Feb. 19, 2012. the 500th episode of The Simpsons. Over 22 years. Ideas aren't good or bad, they are just free. Julian Assange

Hail to the Chiefs. Sherwood Forest, the plantation of John Tyler. Tyler's grandson, Harrison, is alive and interviewed by Mo Rocca. Harrison's father born in 1853. He was 73 when Harrison born. On his death, John Tyler was member of Confederate Congress.

Peter Frampton is subject of Sunday Profile, done by Anthony Mason. Frampton Comes Alive. At the time, biggest selling live album, ever. Earlier, his guitar was lost and Frampton lost his mojo. Frampton lives in Cincinnati. In 1976, formerly of Humble Pie. He was 25 when album took off. Ringo came to show in LA. Was in movie Sergeant Peppers Lonely Hearts Club Band in 70s. Then, "The Lean Years." In 1987, David Bowie asked him to tour. A musician's career lasts a lifetime. Gary's Classic Guitars in Cincinnati. Gibson Les Paul lost in 1980. Caracas, Venezuela. Curacao. Last night, in Beacon Theater, guitar and artist reunited in concert.

Movie Props, by Rita Braver. The Artist: Look and feel of late 1920's. "History for Hire," in North Hollywood. 33,000 square foot facility, with over 100,000 props. Lawrence Bennett of The Artist. We're trying to take the viewer on a trip. MovieMistakes. BraveHeart on kilts. Taylor Hackford, Ray Charles. Wrap around sunglasses: trademark of Ray Charles. People get most of their history lessons from movies and tv.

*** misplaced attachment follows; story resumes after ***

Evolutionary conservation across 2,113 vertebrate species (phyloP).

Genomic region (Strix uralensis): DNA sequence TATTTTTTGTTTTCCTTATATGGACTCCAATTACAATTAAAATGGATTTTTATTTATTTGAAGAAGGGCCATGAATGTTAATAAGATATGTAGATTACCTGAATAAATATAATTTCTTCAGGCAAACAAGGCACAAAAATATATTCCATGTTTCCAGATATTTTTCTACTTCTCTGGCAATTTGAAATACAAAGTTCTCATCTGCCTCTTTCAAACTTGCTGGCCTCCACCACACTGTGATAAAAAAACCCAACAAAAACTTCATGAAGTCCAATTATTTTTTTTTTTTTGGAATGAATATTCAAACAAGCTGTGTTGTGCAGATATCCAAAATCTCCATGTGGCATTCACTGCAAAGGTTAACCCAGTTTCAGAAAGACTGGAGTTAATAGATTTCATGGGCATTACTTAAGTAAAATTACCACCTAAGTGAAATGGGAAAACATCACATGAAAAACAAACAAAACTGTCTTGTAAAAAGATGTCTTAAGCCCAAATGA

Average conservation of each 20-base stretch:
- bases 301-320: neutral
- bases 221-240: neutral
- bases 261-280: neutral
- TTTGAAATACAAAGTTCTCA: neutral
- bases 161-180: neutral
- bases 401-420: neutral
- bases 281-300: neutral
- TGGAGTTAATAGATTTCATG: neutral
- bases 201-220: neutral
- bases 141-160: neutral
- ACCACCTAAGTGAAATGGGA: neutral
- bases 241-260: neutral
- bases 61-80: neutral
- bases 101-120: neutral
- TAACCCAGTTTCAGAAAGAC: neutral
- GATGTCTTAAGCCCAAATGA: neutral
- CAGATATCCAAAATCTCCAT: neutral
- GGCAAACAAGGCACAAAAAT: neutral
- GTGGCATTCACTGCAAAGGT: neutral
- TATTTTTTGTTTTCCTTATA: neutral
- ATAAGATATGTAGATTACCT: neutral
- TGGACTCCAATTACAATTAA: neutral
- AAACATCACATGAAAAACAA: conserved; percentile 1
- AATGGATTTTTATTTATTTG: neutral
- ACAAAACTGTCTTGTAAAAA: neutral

Hail to the Chiefs. Warren G. Harding. Dog: Laddie Boy. Marion, Ohio. Al Jolson played Harding's porch. Harding is only present elected on his birthday. Size 12 feet.

Next week on Sunday Morning: off to the Oscars.

Moment of Nature. HandiHaler. Washington State's Skagit Valley, home to bald eagle. See Skagit River Bald Eagle Awareness Team (SRBEAT).

"Right on the cusp of 'told you so' "?

In a post at, one has the text:

Policy stability is important for investors in advanced biofuels, which Ellerbusch [ BP Biofuels North America Presiden ] says boost the prospects of a US future heavy on domestic energy sources and contributing to the "all of the above energy strategy" both sides of the US political debate have claimed to support.

Also in the post,

Ellerbusch mentions the company's large facility under construction in Florida and says that the next facility built will be even larger. She acknowledges competitors in the space like Abengoa and DuPont, pointing out that more broadly "the momentum is there."

One notes that Butamax, a joint venture of DuPont with BP, is engaged in a patent war against Gevo related to isobutanol.

Saturday, February 18, 2012


Of ION wins $25 million patent infringement jury verdict against Sercel, note CAFC disposition on Feb. 17, 2012.

Toronto Star erred in reporting Ryerson/Iran plagiarism story

Friday, February 17, 2012

Pearl River wins on appeal at CAFC over ClearValue

Patent infringement defendant Pearl River appealed from a case tried in ED Texas, and ended up winning the appeal. The technology: The ’690 patent is directed to a process for clarifying low alkalinity water using a blend of a high molecular weight quaternized polymer (e.g., DADMAC) and an aluminum polymer.

As to anticipation, the CAFC noted: